Skip to Main Content

Twin pillars formerly flanked a road that cut through Petrified Wood Park.
Twin pillars formerly flanked a road that cut through Petrified Wood Park.

Petrified Wood Park

Field review by the editors.

Lemmon, South Dakota

Lemmon, a town just south of the North Dakota - South Dakota state line, is justifiably proud of its Petrified Wood Park. Bigger than the attraction's classic post cards suggest, the Park fills an entire city block in the heart of downtown.


"The Castle" often appeared in Petrified Wood Park postcards.

It is the world's largest -- and possibly only -- Petrified Wood Park, and the peculiar vision of Ole Sever Quammen (1871-1934), a Lemmon businessman. He and his adult son, David, had kicked around the idea of "a park with no living trees" for years. Then the Great Depression of the early 1930s eliminated many local jobs, and Ole suddenly had the manpower that he needed to make his dream a reality. "Thirty to forty otherwise unemployed men received sustenance during this period," explains a bronze plaque at the site.

In prehistoric times the region around Lemmon was a swampy floodplain. Many of its trees fell into the muck; their trunks became fossils. Local ranchers were amazed that Ole would scavenge these fossil-rocks that littered their rangeland and haul them into Lemmon. The Quammens eventually acquired an estimated 4,000 tons of petrified wood, 600,000 pounds of petrified grass (yes, grass can be petrified), uncounted additional tons of round boulders from the nearby Cannonball River Valley, and 13,000 dinosaur bones.

Castle to the left, museum in the background to the right.
Castle to the left, museum in the background to the right.

According to Carolyn Penfield, curator of the Petrified Wood Park Museum, Ole was responsible for the unique look of Petrified Wood Park. "Every bit of it was his design," she said. "He wanted it done the way he wanted it done." Ole commanded his men to stack and cement together the boulders, wood, and bones into over one hundred cones, pyramids, and pillars, some over 30 feet high, then had a road cut diagonally through the display. It looks weird now, but photos from the Park's opening in May 1932 show what Ole had in mind: travelers pulling into town from the treeless open prairie would suddenly find themselves driving through a "forest" of petrified wood.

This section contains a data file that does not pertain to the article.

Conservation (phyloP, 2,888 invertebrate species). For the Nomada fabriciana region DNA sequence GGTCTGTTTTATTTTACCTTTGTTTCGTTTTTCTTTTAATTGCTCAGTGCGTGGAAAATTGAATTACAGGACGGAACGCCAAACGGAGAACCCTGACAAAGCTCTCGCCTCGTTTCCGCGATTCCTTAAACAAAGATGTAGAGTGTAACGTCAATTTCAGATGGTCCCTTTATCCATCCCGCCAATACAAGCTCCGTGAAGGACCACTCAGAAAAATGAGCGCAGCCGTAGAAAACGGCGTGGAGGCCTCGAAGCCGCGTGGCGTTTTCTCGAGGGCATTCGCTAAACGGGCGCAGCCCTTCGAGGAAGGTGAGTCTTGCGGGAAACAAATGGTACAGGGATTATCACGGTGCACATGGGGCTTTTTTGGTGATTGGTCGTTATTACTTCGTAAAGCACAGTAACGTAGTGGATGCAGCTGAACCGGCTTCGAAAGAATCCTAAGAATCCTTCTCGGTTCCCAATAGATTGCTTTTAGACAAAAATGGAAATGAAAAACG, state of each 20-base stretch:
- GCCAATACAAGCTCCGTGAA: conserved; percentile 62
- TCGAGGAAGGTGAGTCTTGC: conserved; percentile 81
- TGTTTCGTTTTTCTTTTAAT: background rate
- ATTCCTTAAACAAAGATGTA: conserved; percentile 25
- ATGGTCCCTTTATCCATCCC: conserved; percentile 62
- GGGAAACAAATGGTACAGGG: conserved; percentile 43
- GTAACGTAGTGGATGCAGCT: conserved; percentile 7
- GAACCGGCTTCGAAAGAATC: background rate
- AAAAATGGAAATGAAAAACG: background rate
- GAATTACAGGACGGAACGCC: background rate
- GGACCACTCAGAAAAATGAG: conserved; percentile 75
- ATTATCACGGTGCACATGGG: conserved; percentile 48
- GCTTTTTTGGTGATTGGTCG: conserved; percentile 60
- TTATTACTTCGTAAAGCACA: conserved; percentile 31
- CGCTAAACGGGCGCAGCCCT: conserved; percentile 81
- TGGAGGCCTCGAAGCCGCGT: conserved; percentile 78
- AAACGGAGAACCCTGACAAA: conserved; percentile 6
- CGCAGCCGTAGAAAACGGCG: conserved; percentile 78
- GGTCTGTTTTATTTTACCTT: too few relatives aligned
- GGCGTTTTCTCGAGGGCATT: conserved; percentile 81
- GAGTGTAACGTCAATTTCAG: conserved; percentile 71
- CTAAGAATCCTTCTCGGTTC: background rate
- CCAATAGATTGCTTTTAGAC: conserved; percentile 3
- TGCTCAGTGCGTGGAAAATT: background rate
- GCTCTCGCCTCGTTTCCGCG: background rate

Helpful signs point out significant prehistoric features.
Helpful signs point out significant prehistoric features.

Ole also had his workforce build a small dinosaur bone castle in the Park, a petrified wood wishing well and waterfall, and the large Petrified Wood Park Museum buttressed with fossilized spires. Additional petrified wood was used as a decorative exterior for a gas station at one end of the Park, which, not coincidentally, was owned by Ole Quammen.

The Park's opening, according to local reports, drew nearly 12,000 people to Lemmon, including the grandson of Sitting Bull and a former governor of North Dakota. It was officially dedicated "to the scholars and geologists of the future." Ole and David would not live to experience that; they were both dead within two years.

Today, Petrified Wood Park looks much as it did over 90 years ago, although the diagonal road has been filled in with additional rocky sculptures, and the surrounding town now has real foliage. Regular repairs and maintenance keep the grounds clean. While we were there, someone official-looking was watering the grass. Every December the woodsy effect is heightened when the "trees" are decorated with Christmas lights for an annual Fantasyland display.

If nothing else, Ole Quammen's dream should outlast most others: petrified wood is one of the hardest substances on the planet.

Petrified Wood Park

Address:
500 Main Ave., Lemmon, SD
Directions:
Take US-12 into town. Turn north at the Petrified Wood Park sign onto Main Ave. Drive four blocks to the Park, on the right.
RA Rates:
Major Fun
Save to My Sights

Nearby Offbeat Places

Petrified Wood Park MuseumPetrified Wood Park Museum, Lemmon, SD - < 1 mi.
Scrappy Art of John LopezScrappy Art of John Lopez, Lemmon, SD - < 1 mi.
Scrap Metal Bronco BusterScrap Metal Bronco Buster, Lemmon, SD - < 1 mi.
In the region:
Hugh Glass Mauled by Bear Here, Shadehill, SD - 14 mi.

More Quirky Attractions in South Dakota

Stories, reports and tips on tourist attractions and odd sights in South Dakota.

Explore Thousands of Unique Roadside Landmarks!

Strange and amusing destinations in the US and Canada are our specialty. Start here.
Use RoadsideAmerica.com's Attraction Maps to plan your next road trip.

My Sights

My Sights on Roadside America

Save Cool Vacation Destinations! ...Try My Sights

Mobile Apps

Roadside America app: iPhone, iPad Roadside America app for iPhone, iPad. On-route maps, 1,000s of photos, special research targets! ...More

Roadside Presidents app: iPhone, iPad Roadside Presidents app for iPhone, iPad. POTUS landmarks, oddities. ...More

South Dakota Latest Tips and Stories

Latest Visitor Tips

Sight of the Week

Sight of the Week

Rocky Mountain Dinosaur Resource Center, Woodland Park, Colorado (Apr 15-21, 2024)

SotW Archive

USA and Canada Tips and Stories

More Sightings